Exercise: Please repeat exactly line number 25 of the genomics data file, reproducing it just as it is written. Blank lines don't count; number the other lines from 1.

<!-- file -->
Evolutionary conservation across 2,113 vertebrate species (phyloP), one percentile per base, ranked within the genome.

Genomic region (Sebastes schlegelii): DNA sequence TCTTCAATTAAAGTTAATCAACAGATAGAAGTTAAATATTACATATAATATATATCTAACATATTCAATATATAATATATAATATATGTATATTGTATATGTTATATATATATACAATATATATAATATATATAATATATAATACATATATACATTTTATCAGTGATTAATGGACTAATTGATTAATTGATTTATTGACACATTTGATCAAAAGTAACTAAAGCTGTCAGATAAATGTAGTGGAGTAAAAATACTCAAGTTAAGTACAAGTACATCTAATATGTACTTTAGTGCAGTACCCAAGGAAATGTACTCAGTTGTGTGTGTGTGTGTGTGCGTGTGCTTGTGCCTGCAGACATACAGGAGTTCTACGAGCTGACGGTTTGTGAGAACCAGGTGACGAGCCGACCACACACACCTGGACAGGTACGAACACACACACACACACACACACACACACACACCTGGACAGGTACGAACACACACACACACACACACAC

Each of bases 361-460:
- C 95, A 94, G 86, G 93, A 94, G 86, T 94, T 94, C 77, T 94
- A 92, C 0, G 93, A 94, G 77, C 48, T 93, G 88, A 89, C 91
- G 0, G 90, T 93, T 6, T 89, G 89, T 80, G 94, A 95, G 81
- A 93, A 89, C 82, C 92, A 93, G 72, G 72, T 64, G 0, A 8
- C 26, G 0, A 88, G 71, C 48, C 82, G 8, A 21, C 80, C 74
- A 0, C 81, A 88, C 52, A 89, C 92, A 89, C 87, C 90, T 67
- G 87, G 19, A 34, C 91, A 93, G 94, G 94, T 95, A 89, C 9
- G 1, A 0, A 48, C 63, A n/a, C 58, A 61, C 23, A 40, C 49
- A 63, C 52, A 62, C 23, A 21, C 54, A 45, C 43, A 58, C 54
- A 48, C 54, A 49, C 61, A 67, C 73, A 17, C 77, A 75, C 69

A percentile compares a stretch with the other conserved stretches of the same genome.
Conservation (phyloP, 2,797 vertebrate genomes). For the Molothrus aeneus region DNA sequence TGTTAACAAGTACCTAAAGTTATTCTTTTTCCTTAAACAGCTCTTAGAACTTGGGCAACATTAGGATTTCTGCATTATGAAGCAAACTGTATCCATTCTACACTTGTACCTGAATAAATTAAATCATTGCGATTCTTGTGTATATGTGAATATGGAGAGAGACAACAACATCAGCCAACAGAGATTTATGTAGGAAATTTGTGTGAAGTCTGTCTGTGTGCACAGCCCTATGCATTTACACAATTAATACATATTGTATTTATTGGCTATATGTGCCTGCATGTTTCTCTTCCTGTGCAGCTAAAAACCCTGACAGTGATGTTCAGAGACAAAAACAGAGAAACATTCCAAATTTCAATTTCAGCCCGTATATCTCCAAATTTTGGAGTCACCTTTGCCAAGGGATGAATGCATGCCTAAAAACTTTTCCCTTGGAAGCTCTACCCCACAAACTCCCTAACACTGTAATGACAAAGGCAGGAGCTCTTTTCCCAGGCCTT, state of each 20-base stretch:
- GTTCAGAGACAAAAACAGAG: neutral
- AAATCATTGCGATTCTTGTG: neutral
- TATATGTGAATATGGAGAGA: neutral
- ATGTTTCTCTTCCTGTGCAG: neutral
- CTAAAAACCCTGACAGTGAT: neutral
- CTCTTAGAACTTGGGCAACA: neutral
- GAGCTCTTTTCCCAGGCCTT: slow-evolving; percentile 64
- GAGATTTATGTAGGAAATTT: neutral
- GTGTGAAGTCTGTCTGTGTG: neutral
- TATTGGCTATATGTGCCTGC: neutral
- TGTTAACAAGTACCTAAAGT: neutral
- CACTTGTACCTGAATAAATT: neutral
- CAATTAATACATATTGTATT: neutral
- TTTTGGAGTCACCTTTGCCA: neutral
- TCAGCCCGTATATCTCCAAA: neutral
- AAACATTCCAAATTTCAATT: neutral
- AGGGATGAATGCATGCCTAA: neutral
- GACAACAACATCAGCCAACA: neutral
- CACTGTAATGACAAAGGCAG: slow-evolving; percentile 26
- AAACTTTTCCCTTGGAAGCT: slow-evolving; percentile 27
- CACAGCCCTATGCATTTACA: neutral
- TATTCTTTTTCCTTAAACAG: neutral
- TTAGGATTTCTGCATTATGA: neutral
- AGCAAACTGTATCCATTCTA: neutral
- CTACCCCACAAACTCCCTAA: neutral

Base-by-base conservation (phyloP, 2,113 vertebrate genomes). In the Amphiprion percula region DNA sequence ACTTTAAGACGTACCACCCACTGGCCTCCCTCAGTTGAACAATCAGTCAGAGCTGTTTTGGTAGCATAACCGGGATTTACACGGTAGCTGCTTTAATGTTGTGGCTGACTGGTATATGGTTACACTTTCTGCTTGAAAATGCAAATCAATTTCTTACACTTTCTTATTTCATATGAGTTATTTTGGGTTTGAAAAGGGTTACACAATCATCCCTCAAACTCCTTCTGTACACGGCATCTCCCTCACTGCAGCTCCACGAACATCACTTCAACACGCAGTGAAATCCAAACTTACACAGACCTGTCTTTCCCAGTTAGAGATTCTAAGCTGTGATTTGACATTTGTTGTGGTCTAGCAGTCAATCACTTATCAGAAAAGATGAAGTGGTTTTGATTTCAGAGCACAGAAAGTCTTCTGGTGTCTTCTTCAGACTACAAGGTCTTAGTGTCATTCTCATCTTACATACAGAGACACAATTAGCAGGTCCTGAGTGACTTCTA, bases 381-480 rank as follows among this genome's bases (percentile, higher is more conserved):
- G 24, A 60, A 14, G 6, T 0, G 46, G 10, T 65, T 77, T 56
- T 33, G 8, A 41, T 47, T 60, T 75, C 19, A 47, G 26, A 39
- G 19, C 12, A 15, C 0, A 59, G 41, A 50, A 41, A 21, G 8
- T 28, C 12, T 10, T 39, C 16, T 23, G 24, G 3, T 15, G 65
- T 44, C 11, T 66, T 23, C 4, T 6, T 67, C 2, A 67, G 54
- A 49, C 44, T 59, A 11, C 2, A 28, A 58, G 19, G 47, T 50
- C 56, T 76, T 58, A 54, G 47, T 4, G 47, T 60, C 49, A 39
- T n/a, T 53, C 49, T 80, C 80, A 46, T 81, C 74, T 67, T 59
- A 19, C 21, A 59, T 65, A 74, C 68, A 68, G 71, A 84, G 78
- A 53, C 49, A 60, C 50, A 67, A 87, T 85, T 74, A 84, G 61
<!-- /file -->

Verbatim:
- TATTGGCTATATGTGCCTGC: neutral